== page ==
Monday 23rd May 2011
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New Zealand network monitoring and recording specialist Endace says it is stepping up its capability to offer 100% capture of telecommunications data at high speeds.
It said phone companies, cable companies, and internet service providers as well as some big commercial sectors were starting to look toward 100 gigabytes/second (GB/s) networks for both local connections and for long distance links, and there was a growing need to accurately monitor, protect and analyse them.
The company promotes its hardware-based tools for capturing and analysing high-speed data as being more reliable than other approaches which rely heavily on using software to do the work. It has claimed that rival companies using software can begin missing "packets" of data at speeds of about 2 GB/s plus, which can cause the same sort of security problems as an airport metal detector skipping three people in every 10.
Endace vice-president of global marketing, Tim Nichols, said big international businesses were facing a "packet tsunami" as network speeds rose, and the organisations themselves had to handle data at speeds of more than 10Gb/s.
"We're seeing 40 GB/s and 100 GB/s on the horizon far sooner than anyone was expecting".
Because the company's business was built around high-speed networks, it had been drawn into markets where "bleeding edge" technologies with high network speeds had been deployed, and about 60% of its business was in the USA, 30% in Europe, and the rest in Asia, Australia and New Zealand.
Though New Zealand didn't have an extensive ultra-high speed network, it was heading toward that and would increasingly need to look to security.
"We are intimately involved with the Government in a number of initiatives around cyber-security and intelligence-gathering" Nichols told NZPA. "Our product is ... already in Wellington."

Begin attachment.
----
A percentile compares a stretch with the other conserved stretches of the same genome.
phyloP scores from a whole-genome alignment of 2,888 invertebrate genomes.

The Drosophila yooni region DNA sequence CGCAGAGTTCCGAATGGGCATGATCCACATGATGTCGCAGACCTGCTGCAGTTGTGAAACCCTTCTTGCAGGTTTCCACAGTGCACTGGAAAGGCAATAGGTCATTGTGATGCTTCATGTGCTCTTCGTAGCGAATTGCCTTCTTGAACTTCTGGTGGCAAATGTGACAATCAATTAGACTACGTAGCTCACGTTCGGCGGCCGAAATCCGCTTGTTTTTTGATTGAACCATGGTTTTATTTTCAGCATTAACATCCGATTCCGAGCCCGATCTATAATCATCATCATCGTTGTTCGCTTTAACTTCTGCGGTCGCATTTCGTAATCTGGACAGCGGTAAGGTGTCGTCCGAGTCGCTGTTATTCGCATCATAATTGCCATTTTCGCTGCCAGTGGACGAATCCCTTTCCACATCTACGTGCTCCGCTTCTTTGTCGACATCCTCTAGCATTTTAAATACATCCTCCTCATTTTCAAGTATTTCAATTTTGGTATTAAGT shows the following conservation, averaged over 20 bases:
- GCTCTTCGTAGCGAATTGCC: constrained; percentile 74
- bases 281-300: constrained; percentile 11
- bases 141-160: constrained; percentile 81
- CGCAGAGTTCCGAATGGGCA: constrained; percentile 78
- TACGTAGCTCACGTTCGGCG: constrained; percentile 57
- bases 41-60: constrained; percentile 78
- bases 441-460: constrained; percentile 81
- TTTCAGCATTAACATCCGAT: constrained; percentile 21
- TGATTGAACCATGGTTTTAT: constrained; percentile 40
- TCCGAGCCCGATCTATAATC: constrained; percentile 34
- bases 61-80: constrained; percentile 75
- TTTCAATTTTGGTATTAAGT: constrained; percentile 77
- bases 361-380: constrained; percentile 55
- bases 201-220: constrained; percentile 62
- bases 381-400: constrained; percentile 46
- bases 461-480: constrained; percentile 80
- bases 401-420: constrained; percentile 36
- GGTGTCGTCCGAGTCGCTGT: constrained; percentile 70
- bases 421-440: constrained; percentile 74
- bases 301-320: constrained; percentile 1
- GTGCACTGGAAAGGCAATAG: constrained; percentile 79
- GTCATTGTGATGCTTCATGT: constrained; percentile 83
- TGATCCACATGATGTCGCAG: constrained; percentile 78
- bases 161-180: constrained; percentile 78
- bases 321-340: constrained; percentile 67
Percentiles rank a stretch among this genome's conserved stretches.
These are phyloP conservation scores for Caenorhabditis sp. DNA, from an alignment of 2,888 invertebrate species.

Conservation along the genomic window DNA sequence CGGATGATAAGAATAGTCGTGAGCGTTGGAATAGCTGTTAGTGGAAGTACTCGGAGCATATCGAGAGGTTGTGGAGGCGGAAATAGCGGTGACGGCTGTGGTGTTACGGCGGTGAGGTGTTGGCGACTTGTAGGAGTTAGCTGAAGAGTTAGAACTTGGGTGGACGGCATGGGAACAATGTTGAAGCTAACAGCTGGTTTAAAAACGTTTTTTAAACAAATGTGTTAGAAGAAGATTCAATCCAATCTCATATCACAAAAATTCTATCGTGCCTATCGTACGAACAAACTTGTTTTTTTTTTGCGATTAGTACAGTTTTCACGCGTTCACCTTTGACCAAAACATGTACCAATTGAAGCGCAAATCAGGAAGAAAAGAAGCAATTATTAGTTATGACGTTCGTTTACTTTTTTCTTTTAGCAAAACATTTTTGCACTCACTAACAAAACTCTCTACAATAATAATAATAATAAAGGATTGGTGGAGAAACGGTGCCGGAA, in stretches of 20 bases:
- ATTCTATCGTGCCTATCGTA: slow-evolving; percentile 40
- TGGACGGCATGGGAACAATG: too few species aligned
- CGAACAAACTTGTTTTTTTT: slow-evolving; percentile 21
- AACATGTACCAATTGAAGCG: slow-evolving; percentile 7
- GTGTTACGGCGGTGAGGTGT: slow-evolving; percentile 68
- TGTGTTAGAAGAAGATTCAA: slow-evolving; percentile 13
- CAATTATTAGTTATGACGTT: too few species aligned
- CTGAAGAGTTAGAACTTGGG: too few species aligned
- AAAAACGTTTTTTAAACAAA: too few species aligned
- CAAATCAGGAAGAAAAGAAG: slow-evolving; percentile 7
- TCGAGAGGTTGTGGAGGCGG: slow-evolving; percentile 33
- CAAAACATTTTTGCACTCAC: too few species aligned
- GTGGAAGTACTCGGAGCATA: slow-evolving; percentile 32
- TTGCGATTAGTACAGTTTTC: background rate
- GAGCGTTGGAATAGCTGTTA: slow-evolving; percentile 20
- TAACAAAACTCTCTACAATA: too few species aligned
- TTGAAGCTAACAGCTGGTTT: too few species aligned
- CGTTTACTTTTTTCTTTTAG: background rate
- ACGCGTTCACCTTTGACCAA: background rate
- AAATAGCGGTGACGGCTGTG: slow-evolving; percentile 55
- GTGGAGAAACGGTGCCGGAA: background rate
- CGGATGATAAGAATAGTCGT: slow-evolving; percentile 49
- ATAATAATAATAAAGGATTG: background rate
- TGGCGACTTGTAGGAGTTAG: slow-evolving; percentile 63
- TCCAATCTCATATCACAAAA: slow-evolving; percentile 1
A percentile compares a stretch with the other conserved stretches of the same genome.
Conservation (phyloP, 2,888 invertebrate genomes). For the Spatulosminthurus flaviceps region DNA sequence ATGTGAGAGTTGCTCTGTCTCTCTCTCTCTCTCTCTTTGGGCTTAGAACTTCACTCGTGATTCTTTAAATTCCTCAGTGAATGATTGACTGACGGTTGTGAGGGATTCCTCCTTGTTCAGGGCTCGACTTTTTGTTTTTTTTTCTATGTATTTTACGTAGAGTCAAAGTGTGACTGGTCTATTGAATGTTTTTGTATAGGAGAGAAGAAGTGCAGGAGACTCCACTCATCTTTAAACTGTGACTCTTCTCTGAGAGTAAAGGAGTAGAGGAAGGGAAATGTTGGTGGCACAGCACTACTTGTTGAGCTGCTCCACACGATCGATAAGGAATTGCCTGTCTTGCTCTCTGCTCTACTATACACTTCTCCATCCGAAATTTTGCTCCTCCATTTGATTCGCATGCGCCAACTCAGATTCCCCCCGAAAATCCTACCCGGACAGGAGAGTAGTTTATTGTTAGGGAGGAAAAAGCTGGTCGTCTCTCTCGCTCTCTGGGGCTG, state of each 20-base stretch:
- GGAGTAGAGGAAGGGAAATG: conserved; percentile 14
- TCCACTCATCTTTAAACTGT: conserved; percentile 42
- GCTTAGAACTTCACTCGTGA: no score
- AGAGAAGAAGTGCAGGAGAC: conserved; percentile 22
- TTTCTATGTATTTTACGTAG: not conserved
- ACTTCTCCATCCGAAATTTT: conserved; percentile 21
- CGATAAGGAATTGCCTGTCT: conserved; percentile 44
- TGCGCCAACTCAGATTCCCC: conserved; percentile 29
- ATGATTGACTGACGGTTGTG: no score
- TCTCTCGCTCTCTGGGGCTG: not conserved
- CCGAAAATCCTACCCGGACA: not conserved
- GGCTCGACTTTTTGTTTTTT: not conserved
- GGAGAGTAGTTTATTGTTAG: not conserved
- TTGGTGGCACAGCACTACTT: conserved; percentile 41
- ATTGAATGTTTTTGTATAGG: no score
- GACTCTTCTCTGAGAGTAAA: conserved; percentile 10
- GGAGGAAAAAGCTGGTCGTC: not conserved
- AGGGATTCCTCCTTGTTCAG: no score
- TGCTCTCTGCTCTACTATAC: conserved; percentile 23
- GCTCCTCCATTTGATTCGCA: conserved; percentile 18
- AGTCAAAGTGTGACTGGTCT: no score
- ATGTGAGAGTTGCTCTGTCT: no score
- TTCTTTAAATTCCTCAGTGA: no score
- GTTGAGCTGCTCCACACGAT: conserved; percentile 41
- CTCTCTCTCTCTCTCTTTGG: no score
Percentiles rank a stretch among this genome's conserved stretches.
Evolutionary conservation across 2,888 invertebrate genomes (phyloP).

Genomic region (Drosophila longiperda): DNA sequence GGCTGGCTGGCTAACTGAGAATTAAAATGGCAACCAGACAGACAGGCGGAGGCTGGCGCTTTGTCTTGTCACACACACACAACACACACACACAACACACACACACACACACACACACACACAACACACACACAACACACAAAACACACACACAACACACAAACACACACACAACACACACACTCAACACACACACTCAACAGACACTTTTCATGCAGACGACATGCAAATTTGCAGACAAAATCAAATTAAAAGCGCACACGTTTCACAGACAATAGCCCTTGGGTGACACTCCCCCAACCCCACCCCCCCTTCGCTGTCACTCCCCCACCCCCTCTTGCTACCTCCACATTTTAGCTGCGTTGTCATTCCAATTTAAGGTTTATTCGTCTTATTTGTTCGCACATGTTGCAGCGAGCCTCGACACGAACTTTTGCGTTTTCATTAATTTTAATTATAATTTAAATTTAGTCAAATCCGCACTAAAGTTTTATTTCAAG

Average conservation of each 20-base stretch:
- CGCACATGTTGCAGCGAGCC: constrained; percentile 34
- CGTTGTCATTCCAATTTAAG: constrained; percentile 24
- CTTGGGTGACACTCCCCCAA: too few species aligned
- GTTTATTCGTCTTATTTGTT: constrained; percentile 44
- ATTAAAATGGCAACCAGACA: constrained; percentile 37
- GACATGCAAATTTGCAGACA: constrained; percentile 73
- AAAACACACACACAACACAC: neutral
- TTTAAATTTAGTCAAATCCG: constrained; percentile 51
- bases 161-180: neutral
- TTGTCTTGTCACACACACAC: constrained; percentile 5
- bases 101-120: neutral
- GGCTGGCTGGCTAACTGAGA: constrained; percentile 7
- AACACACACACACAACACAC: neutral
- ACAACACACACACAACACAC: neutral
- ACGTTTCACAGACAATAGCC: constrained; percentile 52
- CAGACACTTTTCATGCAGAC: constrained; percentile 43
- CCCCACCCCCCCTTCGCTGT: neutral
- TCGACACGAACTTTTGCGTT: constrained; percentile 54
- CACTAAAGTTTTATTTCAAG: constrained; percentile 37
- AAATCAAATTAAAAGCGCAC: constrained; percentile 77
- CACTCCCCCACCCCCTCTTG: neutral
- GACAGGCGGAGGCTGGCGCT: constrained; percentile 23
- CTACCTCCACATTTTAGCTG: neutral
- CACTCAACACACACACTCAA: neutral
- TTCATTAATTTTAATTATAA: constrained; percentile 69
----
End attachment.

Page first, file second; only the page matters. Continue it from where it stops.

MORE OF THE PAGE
But he noted that where Governments were the end-user, the company often did not know exactly how or where its products were being deployed, because the uses were secret.
Some of the high-population markets had drivers such as fear, uncertainty and doubt over security issues ranging from privacy to terrorism.
"Cyber-security has been a really hot topic - and, obviously, the same for the UK," he said. "Where that state of fear exists, Endace has a very good opportunity to go and sell its products, and has been very successful in doing so".
The main four lines of business were big telecommunications companies, financial services organisations, government business and an enterprise business.
But its roots were in the closely-linked government and telecommunications sectors.
"As telcos deploy faster speeds and different technologies, so governments have a need to monitor and wiretap ..." Nichols said.
"We have a very healthy relationship with some large intelligence agencies in Europe, and we have a growing relationship with the National Security Agency (NSA) and the large intelligence agencies in the US".
Endace saw itself with a technology platform in a climate and landscape that could only become more favourable, Mr Nichols said on the eve of the company's release of its final results for 2010-2011 on Tuesday.
It said in an April update that the both revenues and profit for the year were above earlier expectations: revenue at US$38.4 million (US$31 million in 2010) and profit before tax was US$2.9 million (US$400,000). It is listed on the London Stock Exchange.
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